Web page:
Peter laughed, his teeth were white and even. "Reports, magazine articles, boring stuff. Nothing rhymed."

I couldn't help but wonder where I knew this man before. Those eyes were so familiar. But I didn't have long to brood about my classmate's eyes. Our teacher arrived. I couldn't help but notice Mrs. Blake had a limp. I felt a vague sense of uneasiness and wondered what caused the injury.

"Why don't we all introduce ourselves?" Mrs. Blake prompted, very much a veteran teacher. She sat at the chair her students left near the blackboard and sorted a big stack of papers while everyone said who they were and why they were in her class.

"I want to write romance novels," I heard myself say. But that wasn't right.

I wanted to write something people would read a hundred years from now. I wanted to write something significant. I wanted to write a book people would talk about on subways and pass around at family gatherings because my vision was so much like their own, my thoughts so deep, so pure.... "I'm here because I want to learn to write well."

Every other person in the room said the same thing. They said it fifteen different ways.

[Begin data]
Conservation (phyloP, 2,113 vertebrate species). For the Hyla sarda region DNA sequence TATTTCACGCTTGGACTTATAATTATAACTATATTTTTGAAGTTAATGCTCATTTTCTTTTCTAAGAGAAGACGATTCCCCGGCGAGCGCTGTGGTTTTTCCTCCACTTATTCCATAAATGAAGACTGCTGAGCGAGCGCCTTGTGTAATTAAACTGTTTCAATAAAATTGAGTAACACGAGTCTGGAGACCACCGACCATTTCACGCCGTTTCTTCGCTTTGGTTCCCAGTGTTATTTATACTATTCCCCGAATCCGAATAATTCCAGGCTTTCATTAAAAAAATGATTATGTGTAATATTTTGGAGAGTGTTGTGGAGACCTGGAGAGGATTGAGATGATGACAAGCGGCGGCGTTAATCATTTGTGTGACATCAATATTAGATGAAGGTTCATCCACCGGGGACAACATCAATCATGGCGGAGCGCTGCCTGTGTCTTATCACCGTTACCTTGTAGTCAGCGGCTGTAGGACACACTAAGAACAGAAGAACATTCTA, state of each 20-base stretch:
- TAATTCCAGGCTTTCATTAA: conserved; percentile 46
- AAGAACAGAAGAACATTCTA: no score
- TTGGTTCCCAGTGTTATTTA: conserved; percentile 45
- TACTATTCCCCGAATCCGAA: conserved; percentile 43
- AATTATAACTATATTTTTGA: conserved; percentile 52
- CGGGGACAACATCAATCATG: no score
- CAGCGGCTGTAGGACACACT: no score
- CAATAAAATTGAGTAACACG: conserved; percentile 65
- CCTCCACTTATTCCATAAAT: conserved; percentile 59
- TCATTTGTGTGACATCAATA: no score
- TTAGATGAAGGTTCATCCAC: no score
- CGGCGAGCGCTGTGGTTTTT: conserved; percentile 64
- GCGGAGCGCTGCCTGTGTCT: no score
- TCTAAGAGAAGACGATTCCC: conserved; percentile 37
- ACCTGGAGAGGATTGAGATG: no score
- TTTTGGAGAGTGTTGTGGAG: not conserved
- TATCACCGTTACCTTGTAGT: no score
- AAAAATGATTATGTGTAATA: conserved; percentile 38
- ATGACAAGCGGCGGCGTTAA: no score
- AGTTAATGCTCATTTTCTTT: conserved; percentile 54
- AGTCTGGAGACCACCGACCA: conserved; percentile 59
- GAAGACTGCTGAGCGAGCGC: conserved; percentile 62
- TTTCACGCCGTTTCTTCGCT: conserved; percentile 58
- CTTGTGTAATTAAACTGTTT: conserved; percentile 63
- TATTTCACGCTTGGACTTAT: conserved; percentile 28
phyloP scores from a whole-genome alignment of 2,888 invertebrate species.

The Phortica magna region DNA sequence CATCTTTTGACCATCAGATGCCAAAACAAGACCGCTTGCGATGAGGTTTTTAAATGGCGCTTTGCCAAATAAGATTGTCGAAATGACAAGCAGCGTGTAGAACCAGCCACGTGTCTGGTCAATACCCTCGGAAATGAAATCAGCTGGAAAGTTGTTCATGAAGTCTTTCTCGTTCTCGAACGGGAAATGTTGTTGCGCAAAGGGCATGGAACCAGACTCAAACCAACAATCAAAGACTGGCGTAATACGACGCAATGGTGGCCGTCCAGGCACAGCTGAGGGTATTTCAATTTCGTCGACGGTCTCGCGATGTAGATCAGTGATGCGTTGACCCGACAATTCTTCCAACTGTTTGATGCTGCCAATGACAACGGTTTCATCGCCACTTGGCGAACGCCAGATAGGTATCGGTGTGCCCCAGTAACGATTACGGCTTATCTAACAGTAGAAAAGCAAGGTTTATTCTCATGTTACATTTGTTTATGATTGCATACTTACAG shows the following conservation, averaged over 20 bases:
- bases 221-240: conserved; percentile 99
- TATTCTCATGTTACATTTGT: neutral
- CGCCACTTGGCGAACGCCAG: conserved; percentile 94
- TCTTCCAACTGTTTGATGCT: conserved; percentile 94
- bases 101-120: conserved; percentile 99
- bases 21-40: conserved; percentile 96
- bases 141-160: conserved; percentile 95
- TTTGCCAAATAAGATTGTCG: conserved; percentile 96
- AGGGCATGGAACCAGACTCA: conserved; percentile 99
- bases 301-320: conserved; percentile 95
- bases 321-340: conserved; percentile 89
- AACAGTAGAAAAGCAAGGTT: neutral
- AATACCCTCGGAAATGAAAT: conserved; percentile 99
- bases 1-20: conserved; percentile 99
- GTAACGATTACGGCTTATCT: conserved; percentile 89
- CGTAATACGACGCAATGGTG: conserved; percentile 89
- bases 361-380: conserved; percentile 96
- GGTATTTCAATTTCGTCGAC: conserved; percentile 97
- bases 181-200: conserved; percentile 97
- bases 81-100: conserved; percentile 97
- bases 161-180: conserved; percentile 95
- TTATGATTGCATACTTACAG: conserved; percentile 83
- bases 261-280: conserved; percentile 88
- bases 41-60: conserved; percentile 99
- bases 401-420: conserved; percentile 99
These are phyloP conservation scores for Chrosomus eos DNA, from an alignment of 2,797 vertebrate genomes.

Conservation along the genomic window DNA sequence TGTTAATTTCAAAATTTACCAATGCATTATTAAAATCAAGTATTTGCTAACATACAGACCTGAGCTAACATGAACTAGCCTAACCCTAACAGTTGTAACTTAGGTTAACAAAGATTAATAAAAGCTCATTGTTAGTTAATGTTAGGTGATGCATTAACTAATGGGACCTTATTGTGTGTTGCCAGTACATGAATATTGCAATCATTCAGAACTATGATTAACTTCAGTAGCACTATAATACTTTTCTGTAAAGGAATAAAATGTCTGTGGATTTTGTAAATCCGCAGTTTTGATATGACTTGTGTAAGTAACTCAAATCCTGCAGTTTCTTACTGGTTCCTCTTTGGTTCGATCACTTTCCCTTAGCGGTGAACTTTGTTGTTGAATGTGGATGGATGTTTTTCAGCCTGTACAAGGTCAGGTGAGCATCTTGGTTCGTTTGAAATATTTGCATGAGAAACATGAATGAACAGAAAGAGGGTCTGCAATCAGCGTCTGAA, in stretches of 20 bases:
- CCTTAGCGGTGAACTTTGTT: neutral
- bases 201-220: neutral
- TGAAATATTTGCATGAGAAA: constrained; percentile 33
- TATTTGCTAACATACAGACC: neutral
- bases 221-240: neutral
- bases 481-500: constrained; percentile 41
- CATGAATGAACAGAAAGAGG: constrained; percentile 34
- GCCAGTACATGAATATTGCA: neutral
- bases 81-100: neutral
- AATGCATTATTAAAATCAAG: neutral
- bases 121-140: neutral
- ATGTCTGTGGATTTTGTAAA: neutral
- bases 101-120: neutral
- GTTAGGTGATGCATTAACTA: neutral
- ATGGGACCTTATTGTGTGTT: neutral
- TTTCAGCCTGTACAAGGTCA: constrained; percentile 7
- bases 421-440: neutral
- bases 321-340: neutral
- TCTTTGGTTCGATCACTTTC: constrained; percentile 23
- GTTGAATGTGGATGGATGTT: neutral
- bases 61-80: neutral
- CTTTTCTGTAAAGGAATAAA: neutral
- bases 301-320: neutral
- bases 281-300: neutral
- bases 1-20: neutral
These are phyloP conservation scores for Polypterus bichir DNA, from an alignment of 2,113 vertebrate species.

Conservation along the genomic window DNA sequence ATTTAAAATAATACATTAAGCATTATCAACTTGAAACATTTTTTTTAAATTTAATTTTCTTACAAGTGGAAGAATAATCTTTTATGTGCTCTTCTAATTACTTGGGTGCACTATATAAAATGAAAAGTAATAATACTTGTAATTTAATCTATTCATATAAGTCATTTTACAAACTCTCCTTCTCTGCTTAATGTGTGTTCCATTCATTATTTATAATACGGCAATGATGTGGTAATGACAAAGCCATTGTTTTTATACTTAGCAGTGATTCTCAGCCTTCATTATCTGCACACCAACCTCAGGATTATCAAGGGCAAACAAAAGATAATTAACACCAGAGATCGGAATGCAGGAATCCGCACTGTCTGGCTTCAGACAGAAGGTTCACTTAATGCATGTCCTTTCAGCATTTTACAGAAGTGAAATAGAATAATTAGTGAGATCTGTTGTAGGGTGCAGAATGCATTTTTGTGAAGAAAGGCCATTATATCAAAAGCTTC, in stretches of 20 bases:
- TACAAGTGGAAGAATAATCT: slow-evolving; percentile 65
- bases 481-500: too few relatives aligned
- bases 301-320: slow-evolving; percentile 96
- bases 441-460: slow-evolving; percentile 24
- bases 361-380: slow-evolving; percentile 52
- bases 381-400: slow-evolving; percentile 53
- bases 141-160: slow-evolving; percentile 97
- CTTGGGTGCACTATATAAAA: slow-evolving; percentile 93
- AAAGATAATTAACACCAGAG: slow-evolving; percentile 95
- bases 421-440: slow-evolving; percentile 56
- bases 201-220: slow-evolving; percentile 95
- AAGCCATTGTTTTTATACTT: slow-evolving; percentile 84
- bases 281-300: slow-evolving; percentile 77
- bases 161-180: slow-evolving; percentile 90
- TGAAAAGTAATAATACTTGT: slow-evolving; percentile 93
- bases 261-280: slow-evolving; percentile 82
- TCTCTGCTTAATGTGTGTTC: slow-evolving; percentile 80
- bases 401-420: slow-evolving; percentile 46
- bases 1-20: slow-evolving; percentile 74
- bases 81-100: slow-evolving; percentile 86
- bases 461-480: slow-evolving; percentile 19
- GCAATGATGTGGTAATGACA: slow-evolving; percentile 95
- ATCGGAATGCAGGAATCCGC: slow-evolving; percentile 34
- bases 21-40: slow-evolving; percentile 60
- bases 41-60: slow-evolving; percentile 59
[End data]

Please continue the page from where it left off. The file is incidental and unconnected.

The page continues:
Mrs. Blake was plump and kind. You could see it by the way her lips twitched at our enthusiastic pursuit of the sublime and ephemeral. "We will discuss the elements of good writing during the ten weeks this class meets. Each week will be focused some different aspect of writing such as character, dialogue, plot, tension, hooks and transitions...."

Pencils scratched against paper, eyes raised to squint at Mrs. Blake's crabbed, crooked handwriting as she listed the points we would cover. After a few minutes she limped back to her seat, looked at her watch and sighed.

"Did anyone bring anything to read?" she asked hopefully.

No one had.

Mrs. Blake sighed again, this time there was no mistake. She drew in a deep, deep breath and let it out slowly, as if she were preparing herself for a long-distance run.

"Okay, since the object of this course is to help you learn to write, one of the things I will expect is that you come to class with something to read. It doesn't have to be long, and it doesn't have to be finished, but I can't talk for two solid hours and continue to make sense. You wouldn't enjoy it and neither would I." She paused to quell the fluttering of papers that came in the wake of this statement.

"The best way for a writer to learn what he or she is doing wrong...," Mrs. Blake paused again and raked her naturally frosted blonde-gray hair back from her ears. "....or right, is to read his or her work aloud in front of a group of interested persons and listen to what they think is good or bad about the work."

Peter Allen tensed at my left.